The Wheeling Behind The Eddie Bauer Deal
Jos. A Bank says its $825 million acquisition of outdoors clothier Eddie Bauer on Friday is all about expanding its merchandising options. Analysts point out, however, that it’s also about preserving what it currently has — independence from Men’s Wearhouse, which has been pursuing the 108-year-old retailer with more than 600 shops nationwide.
The combined company “could, for example, expand overseas through a brand associated with some of the most iconic sports items of the 20th century, from the badminton birdie to the down jacket,” write the Washington Post’s Thomas Heath and Amrita Jayakumar. “… But industry observers said the deal is designed to make Jos. A. Bank too expensive for Men’s Wearhouse to acquire.”
There’s certainly a lot of financial intrigue behind the deal. Jos. A. Bank started the whole thing by making a bid for Men’s Warehouse in September. But the latter rejected the offer and made an offer for the former that turned hostile in January.
The acquisition would also allow Bank — “best known for renting and selling tuxedos” — to move into such areas as women’s apparel and footwear,” points out Reuters’ Siddharth Cavale after tracing the financial jigs and jags of the deal and arriving at the bottom line.
“The company will pay $564 million in cash and issue about 4.7 million new shares at $56 each to an affiliate of Golden Gate Capital, the ultimate parent of Eddie Bauer,” Cavale reports. Golden State, which bought Bauer in a bankruptcy auction in 2009 for $286 million, will own about 16.6% of Jos. A. Bank control two directors’ seats.
Jos. A. Bank has made a point of stating that it “can walk away from the Eddie Bauer deal if its board of directors agrees to accept any unsolicited offer to buy Jos. A. Bank,” reports USA Today’s Roger Yu. “The Eddie Bauer deal ‘is intended to make the Men's Wearhouse hostile takeover of Jos. A. Bank more expensive,’” Jerry Reisman, a mergers lawyer at Reisman, Peirez, Reisman and Capobianco, tells Yu.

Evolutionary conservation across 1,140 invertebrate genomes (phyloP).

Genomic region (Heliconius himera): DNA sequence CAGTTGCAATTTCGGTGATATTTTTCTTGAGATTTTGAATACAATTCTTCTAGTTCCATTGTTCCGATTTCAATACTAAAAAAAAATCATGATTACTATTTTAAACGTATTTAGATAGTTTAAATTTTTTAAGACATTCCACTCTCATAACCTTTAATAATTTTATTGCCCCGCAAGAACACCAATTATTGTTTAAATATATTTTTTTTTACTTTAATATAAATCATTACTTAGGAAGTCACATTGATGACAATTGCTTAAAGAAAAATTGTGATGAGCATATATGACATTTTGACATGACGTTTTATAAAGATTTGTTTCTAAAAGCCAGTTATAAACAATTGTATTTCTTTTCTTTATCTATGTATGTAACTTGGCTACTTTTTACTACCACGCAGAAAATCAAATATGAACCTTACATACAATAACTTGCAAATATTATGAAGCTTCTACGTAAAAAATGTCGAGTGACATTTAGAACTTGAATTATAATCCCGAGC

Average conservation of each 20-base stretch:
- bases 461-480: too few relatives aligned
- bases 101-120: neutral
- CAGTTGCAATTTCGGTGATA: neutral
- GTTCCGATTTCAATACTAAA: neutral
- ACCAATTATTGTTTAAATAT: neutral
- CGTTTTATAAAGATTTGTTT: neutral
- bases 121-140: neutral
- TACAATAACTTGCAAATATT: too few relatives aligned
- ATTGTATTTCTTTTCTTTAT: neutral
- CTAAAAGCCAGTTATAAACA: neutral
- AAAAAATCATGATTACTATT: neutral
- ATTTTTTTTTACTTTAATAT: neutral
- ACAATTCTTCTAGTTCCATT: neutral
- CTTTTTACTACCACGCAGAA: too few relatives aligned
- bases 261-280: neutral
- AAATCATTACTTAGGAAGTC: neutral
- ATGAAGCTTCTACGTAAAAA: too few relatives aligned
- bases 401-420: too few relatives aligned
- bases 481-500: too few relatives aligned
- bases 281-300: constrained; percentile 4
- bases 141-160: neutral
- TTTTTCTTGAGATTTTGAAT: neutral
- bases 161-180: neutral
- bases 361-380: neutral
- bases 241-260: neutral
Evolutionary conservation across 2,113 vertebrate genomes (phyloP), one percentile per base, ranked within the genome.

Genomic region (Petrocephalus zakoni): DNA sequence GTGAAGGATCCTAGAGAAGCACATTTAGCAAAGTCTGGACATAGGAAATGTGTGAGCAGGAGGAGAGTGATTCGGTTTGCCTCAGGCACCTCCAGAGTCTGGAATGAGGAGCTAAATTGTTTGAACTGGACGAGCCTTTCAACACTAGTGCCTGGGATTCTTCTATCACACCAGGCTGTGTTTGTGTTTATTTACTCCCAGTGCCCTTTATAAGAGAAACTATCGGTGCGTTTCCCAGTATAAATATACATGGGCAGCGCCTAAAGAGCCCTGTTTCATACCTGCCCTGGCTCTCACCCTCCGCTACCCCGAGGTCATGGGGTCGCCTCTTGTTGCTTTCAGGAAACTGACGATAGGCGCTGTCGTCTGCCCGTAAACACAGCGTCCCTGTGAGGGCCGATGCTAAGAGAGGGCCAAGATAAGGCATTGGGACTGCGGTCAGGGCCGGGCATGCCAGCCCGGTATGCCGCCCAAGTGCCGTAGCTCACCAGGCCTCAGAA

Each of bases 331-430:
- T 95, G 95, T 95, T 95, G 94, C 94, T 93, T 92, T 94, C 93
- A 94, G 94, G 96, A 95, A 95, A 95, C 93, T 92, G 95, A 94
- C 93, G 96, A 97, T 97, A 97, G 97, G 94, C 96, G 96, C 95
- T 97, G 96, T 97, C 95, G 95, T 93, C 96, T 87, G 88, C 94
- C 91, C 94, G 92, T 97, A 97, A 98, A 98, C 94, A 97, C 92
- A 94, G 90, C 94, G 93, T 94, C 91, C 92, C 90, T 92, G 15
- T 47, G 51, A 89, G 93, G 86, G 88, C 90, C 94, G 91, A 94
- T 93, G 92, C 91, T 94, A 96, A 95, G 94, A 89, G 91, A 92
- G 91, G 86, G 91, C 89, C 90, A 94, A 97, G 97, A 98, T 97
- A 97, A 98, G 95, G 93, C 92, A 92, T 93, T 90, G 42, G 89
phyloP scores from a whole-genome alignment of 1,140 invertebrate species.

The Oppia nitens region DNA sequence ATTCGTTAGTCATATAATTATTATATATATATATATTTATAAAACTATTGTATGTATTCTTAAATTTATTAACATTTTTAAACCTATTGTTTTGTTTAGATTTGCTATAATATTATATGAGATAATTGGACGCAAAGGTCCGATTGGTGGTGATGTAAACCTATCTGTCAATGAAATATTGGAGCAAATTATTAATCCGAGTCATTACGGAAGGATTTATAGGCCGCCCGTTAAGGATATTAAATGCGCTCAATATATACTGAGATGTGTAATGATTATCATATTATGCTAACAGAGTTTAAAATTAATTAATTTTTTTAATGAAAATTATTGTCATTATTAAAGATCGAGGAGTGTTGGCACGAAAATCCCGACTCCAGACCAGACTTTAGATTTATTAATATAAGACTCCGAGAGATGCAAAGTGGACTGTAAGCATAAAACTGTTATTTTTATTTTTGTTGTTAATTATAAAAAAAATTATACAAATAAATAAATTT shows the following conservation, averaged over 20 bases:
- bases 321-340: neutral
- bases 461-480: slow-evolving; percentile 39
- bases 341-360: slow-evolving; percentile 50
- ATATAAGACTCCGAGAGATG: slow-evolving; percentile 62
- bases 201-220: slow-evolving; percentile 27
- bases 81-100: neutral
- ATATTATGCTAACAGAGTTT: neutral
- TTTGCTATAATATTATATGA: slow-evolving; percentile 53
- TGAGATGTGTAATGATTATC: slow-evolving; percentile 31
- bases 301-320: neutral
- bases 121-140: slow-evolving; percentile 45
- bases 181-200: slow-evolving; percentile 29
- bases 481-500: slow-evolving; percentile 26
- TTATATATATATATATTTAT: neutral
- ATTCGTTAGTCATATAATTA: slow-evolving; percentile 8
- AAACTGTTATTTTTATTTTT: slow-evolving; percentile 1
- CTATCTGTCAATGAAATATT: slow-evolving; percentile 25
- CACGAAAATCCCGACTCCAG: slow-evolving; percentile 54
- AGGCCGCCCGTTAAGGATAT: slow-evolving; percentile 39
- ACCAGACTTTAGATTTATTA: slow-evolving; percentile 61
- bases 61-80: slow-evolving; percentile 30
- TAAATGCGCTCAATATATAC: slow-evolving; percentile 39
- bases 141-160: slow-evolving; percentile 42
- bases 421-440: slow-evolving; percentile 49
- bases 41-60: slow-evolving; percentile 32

In a statement Friday, Men’s Wearhouse said it is evaluating its options.
It’s “a deft maneuver” by Jos. A. Bank, observes Steven M. Davidoff, a professor at the Michael E. Moritz College of Law at Ohio State University, in the New York Times.
It could have “simply acquired Eddie Bauer without shareholder approval. But if Jos. A. Bank had simply done this, it would have been criticized for appearing to try to end the Men’s Wearhouse bid — a combination that seemed to make sense to both companies, which in the space of a year have both offered to acquire each other.”
Before all the M&A attorneys got involved, there were actual dry goods wizards behind each of the enterprises.
“Did you know that Eddie Bauer (1899-1986) was a real person?” asks the company’s website. “Born and raised in the state of Washington, he was a husband, a father, a businessman, an innovator and a true outdoorsman.” Among his accomplishments were:
- Opening his first shop in Seattle in 1920;
- Creating the “Skyliner,” the first quilted goose down jacket in North America, in 1936;
- Producing garments and sleeping bags insulated with goose down during WW II that carried the label “Eddie Bauer Seattle U.S.A.” After the war, soldiers sought out the brand.
Jos. A. Bank, which is based in Hamstead, Md., also traces it roots to a real person — the grandson of a tailor from Lithuania who started in the business as an 11-year-old cloth cutter in Baltimore and eventually forged a partnership with his mother-in-law, who had been a competitor, for a company that manufactured and sold suits to retailers in the region, according to Wikipedia. After WW II and a buyout of the mother-in-law, Bank got into retail with his son Howard.
Jos. A Bank issued a PDF presentation for investors about the deal that can downloaded here.
“Both brands aim squarely for the midrange consumer, which is a shrinking market. The sweeter spots in retail are on the high and low ends,” Kyle Stock reports in Bloomberg Businessweek. “Columbia Business School professor Rita McGrath says we’re living in an ‘hourglass economy,’ in which dollar stores and opulent Italian fashion houses thrive and stores like J.C. Penney die.”
Indeed, much has been written recently about the disappearing middle class. And brick-and-mortar retailers are also battling the incursion of shops native to online. But when push comes to shove, you’ve got to like the odds for a business forged out of the alliance of a man and his mother-in-law.